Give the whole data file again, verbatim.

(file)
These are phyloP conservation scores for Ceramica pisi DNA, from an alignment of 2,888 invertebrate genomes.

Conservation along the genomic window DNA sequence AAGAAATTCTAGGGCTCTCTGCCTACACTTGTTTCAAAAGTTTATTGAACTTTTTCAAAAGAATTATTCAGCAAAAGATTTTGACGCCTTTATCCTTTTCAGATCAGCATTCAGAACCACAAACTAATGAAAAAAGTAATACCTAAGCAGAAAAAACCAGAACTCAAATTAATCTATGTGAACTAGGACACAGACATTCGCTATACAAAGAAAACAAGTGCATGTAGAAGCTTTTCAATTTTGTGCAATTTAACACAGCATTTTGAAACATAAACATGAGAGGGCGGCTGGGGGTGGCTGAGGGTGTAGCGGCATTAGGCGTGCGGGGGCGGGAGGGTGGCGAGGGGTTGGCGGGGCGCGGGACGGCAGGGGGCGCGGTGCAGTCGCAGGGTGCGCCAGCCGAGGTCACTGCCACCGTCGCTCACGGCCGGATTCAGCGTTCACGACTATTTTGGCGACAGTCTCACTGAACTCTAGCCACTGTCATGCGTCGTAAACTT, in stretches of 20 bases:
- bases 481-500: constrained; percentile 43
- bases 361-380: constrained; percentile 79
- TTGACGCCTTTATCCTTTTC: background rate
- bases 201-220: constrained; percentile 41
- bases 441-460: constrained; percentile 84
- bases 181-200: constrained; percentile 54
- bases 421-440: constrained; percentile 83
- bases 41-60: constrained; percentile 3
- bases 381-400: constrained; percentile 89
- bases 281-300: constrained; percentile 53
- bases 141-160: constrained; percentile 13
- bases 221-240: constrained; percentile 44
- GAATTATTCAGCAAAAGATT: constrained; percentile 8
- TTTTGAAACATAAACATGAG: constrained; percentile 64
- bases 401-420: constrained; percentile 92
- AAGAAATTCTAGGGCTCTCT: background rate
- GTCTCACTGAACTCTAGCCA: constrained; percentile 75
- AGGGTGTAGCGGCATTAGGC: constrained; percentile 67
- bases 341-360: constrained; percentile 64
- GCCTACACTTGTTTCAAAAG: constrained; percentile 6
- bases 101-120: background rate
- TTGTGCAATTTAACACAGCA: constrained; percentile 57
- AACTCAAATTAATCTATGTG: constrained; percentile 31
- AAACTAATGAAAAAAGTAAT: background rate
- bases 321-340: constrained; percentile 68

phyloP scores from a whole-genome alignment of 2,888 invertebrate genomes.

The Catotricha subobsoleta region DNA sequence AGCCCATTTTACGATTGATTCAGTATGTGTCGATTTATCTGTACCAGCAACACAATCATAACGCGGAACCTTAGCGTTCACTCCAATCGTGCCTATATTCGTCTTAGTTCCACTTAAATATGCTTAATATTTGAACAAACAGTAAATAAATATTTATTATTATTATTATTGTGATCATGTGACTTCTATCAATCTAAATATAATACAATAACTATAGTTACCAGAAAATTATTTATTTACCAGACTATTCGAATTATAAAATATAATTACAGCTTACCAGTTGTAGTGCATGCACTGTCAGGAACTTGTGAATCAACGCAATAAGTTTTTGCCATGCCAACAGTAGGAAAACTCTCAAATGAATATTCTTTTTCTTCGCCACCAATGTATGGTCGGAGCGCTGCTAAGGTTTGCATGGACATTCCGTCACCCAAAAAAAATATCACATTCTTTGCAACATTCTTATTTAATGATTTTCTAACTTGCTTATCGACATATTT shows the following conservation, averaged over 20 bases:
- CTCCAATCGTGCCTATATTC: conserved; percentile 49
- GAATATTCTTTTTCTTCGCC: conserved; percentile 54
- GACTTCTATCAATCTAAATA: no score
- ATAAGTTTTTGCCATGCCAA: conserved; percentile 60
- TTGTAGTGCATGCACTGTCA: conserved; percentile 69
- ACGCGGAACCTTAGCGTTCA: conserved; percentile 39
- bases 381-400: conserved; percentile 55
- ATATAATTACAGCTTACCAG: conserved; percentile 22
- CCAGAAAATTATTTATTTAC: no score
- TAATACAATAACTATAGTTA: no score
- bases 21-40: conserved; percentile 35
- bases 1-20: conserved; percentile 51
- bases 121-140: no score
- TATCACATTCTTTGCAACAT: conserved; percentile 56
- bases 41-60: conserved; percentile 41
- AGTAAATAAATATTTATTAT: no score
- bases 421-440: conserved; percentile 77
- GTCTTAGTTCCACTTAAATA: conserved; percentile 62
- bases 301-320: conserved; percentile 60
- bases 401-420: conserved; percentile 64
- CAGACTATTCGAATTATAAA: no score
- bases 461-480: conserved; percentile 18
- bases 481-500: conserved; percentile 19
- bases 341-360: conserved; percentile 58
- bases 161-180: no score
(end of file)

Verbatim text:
These are phyloP conservation scores for Ceramica pisi DNA, from an alignment of 2,888 invertebrate genomes.

Conservation along the genomic window DNA sequence AAGAAATTCTAGGGCTCTCTGCCTACACTTGTTTCAAAAGTTTATTGAACTTTTTCAAAAGAATTATTCAGCAAAAGATTTTGACGCCTTTATCCTTTTCAGATCAGCATTCAGAACCACAAACTAATGAAAAAAGTAATACCTAAGCAGAAAAAACCAGAACTCAAATTAATCTATGTGAACTAGGACACAGACATTCGCTATACAAAGAAAACAAGTGCATGTAGAAGCTTTTCAATTTTGTGCAATTTAACACAGCATTTTGAAACATAAACATGAGAGGGCGGCTGGGGGTGGCTGAGGGTGTAGCGGCATTAGGCGTGCGGGGGCGGGAGGGTGGCGAGGGGTTGGCGGGGCGCGGGACGGCAGGGGGCGCGGTGCAGTCGCAGGGTGCGCCAGCCGAGGTCACTGCCACCGTCGCTCACGGCCGGATTCAGCGTTCACGACTATTTTGGCGACAGTCTCACTGAACTCTAGCCACTGTCATGCGTCGTAAACTT, in stretches of 20 bases:
- bases 481-500: constrained; percentile 43
- bases 361-380: constrained; percentile 79
- TTGACGCCTTTATCCTTTTC: background rate
- bases 201-220: constrained; percentile 41
- bases 441-460: constrained; percentile 84
- bases 181-200: constrained; percentile 54
- bases 421-440: constrained; percentile 83
- bases 41-60: constrained; percentile 3
- bases 381-400: constrained; percentile 89
- bases 281-300: constrained; percentile 53
- bases 141-160: constrained; percentile 13
- bases 221-240: constrained; percentile 44
- GAATTATTCAGCAAAAGATT: constrained; percentile 8
- TTTTGAAACATAAACATGAG: constrained; percentile 64
- bases 401-420: constrained; percentile 92
- AAGAAATTCTAGGGCTCTCT: background rate
- GTCTCACTGAACTCTAGCCA: constrained; percentile 75
- AGGGTGTAGCGGCATTAGGC: constrained; percentile 67
- bases 341-360: constrained; percentile 64
- GCCTACACTTGTTTCAAAAG: constrained; percentile 6
- bases 101-120: background rate
- TTGTGCAATTTAACACAGCA: constrained; percentile 57
- AACTCAAATTAATCTATGTG: constrained; percentile 31
- AAACTAATGAAAAAAGTAAT: background rate
- bases 321-340: constrained; percentile 68

phyloP scores from a whole-genome alignment of 2,888 invertebrate genomes.

The Catotricha subobsoleta region DNA sequence AGCCCATTTTACGATTGATTCAGTATGTGTCGATTTATCTGTACCAGCAACACAATCATAACGCGGAACCTTAGCGTTCACTCCAATCGTGCCTATATTCGTCTTAGTTCCACTTAAATATGCTTAATATTTGAACAAACAGTAAATAAATATTTATTATTATTATTATTGTGATCATGTGACTTCTATCAATCTAAATATAATACAATAACTATAGTTACCAGAAAATTATTTATTTACCAGACTATTCGAATTATAAAATATAATTACAGCTTACCAGTTGTAGTGCATGCACTGTCAGGAACTTGTGAATCAACGCAATAAGTTTTTGCCATGCCAACAGTAGGAAAACTCTCAAATGAATATTCTTTTTCTTCGCCACCAATGTATGGTCGGAGCGCTGCTAAGGTTTGCATGGACATTCCGTCACCCAAAAAAAATATCACATTCTTTGCAACATTCTTATTTAATGATTTTCTAACTTGCTTATCGACATATTT shows the following conservation, averaged over 20 bases:
- CTCCAATCGTGCCTATATTC: conserved; percentile 49
- GAATATTCTTTTTCTTCGCC: conserved; percentile 54
- GACTTCTATCAATCTAAATA: no score
- ATAAGTTTTTGCCATGCCAA: conserved; percentile 60
- TTGTAGTGCATGCACTGTCA: conserved; percentile 69
- ACGCGGAACCTTAGCGTTCA: conserved; percentile 39
- bases 381-400: conserved; percentile 55
- ATATAATTACAGCTTACCAG: conserved; percentile 22
- CCAGAAAATTATTTATTTAC: no score
- TAATACAATAACTATAGTTA: no score
- bases 21-40: conserved; percentile 35
- bases 1-20: conserved; percentile 51
- bases 121-140: no score
- TATCACATTCTTTGCAACAT: conserved; percentile 56
- bases 41-60: conserved; percentile 41
- AGTAAATAAATATTTATTAT: no score
- bases 421-440: conserved; percentile 77
- GTCTTAGTTCCACTTAAATA: conserved; percentile 62
- bases 301-320: conserved; percentile 60
- bases 401-420: conserved; percentile 64
- CAGACTATTCGAATTATAAA: no score
- bases 461-480: conserved; percentile 18
- bases 481-500: conserved; percentile 19
- bases 341-360: conserved; percentile 58
- bases 161-180: no score